Regular tank cleaning and inlet screen filter maintenance.

Effective filtration and disinfection.

Effective filtration and UV Disinfection will provide you with safe drinking water

The filtration steps should comprise at  least of a 10 micron sediment filter, followed by an antibacterial silver impregnated activated carbon filter and final UV disinfection step.

For higher flow rates we recommend automated backwash filters. Zeolite and activated glass media filters are very effective in removing suspended solids.  Activated Carbon filters can remove dissolved organics and any bad odours and taste. An occasional backwash will ensure that any colloidal or organic material is removed It is very important to use silver impregnated carbon or antibacterial carbon, as organics trapped in the organic matrix can aggravate the problem. 

Environmental factors

Environmental Factors should also be considered.  Any dust that is blown onto your roof may end up in your water tank.  This  may include dust from a mine ,  agricultural activity that could include pesticides and fertilisers.  If the water runs off old asbestos roofing, or is in contact with plumbing that contains lead solder are factors that should be considered as well.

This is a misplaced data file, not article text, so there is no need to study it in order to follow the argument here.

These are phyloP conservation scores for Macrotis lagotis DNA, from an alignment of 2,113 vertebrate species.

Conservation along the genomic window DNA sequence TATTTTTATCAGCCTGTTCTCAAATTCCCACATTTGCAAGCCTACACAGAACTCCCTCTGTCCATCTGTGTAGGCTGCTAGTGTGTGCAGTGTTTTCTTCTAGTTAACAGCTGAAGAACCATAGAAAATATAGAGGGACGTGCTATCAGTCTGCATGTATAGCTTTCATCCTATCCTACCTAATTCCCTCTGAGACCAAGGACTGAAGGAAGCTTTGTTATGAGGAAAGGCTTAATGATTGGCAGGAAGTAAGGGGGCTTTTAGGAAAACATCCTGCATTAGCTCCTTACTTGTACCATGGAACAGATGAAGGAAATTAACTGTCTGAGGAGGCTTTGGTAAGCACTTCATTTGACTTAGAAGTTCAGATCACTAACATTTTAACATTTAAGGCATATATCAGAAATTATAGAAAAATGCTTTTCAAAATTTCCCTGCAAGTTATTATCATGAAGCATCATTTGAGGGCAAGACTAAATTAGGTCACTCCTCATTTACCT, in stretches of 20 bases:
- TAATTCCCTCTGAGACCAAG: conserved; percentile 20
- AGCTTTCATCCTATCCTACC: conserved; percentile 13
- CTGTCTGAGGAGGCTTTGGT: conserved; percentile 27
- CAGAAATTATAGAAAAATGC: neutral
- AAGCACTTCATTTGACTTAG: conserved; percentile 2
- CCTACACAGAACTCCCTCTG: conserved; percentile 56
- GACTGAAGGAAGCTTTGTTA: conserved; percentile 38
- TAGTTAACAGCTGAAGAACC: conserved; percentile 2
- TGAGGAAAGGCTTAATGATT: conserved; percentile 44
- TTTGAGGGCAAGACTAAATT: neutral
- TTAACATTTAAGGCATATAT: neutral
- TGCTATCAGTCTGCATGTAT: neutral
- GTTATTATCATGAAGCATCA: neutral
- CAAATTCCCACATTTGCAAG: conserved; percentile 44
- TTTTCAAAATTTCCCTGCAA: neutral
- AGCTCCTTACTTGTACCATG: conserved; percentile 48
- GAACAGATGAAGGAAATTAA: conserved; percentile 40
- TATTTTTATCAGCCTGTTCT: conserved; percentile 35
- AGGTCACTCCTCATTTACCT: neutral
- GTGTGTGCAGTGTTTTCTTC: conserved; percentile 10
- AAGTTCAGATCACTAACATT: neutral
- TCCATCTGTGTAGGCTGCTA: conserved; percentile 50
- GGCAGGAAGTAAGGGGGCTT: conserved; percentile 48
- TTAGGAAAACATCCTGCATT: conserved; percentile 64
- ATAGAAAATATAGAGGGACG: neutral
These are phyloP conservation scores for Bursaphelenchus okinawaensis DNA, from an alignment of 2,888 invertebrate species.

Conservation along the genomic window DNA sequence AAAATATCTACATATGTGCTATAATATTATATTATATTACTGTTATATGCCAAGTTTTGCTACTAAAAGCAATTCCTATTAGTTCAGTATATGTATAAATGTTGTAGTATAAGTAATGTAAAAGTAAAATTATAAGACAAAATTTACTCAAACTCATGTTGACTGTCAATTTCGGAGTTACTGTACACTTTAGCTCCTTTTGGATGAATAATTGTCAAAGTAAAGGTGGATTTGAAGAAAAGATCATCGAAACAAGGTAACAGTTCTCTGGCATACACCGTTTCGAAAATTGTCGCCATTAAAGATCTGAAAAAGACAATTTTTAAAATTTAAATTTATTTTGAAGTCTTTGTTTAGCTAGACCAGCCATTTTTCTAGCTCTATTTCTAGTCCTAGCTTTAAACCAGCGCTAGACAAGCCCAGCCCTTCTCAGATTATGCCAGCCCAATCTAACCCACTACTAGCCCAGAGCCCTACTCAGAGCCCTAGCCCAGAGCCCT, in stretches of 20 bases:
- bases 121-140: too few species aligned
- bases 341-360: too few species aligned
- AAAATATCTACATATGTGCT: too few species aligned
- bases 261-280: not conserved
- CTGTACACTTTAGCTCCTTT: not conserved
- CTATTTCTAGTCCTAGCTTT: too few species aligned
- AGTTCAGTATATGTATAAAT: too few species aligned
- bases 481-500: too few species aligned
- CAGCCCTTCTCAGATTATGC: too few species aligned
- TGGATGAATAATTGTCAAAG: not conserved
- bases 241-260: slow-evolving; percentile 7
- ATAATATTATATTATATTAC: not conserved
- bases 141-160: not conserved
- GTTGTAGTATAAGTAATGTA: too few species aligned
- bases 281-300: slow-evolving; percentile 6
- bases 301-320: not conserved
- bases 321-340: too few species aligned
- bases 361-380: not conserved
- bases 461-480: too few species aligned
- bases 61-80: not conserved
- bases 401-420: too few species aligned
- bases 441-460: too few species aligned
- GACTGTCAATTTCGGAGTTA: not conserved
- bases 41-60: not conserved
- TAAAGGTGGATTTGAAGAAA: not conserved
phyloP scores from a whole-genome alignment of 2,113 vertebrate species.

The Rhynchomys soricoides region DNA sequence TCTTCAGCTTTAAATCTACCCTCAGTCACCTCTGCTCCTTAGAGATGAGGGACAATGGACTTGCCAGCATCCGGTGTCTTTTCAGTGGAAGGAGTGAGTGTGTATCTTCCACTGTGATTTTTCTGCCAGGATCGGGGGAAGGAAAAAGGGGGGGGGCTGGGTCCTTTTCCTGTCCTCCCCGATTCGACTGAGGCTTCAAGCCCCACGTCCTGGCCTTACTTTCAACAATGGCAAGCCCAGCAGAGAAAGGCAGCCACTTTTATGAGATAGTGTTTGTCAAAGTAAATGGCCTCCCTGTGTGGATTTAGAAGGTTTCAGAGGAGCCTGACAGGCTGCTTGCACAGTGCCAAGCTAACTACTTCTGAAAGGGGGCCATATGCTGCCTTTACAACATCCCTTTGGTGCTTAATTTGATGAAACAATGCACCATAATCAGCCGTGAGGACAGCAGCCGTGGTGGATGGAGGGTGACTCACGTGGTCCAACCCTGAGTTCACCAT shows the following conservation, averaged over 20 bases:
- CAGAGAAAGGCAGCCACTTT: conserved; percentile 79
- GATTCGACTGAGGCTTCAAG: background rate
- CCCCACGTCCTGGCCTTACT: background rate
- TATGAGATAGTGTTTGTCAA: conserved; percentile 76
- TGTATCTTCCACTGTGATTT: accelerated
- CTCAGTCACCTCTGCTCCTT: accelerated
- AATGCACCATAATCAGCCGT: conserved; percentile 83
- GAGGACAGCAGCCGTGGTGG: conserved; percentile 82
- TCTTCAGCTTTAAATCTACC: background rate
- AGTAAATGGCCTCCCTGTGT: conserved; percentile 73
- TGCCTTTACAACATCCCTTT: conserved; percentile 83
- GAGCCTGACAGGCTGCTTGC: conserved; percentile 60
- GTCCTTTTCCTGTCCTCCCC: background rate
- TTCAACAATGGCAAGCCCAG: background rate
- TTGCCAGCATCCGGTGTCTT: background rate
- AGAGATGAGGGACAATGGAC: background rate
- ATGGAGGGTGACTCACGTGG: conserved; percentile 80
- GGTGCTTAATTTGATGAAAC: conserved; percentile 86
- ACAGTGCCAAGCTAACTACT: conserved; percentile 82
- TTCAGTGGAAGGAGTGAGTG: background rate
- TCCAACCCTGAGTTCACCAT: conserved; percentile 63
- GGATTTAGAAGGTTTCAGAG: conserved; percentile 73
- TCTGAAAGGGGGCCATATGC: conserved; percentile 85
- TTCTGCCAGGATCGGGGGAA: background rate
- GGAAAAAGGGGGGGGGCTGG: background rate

Water Testing

Water testing should be carried out at least once a year to see what contaminants are present. There are easy DIY test kits which can provide an indication of whether your rainwater is not contaminated.

complete water testing for your home

Conclusion

Rainwater harvesting has become an important factor in conserving our most precious resource. More than ever, Australians are relying on rainwater as their potable water supply.  Preventative Maintenance is an important factor in ensuring a safe water supply. Preventing organic and inorganic matter from getting into the tank can reduce the risk of bacterial contamination, algae growth and reduce the amount of suspended and colloidal material in your water tank. Sediment and carbon filtration  followed by ultraviolet disinfection are highly recommended to ensure a safe source of drinking water. Calcite filter should also be considered to ensure that the water is not corrosive, and will cause corrosion to your plumbing.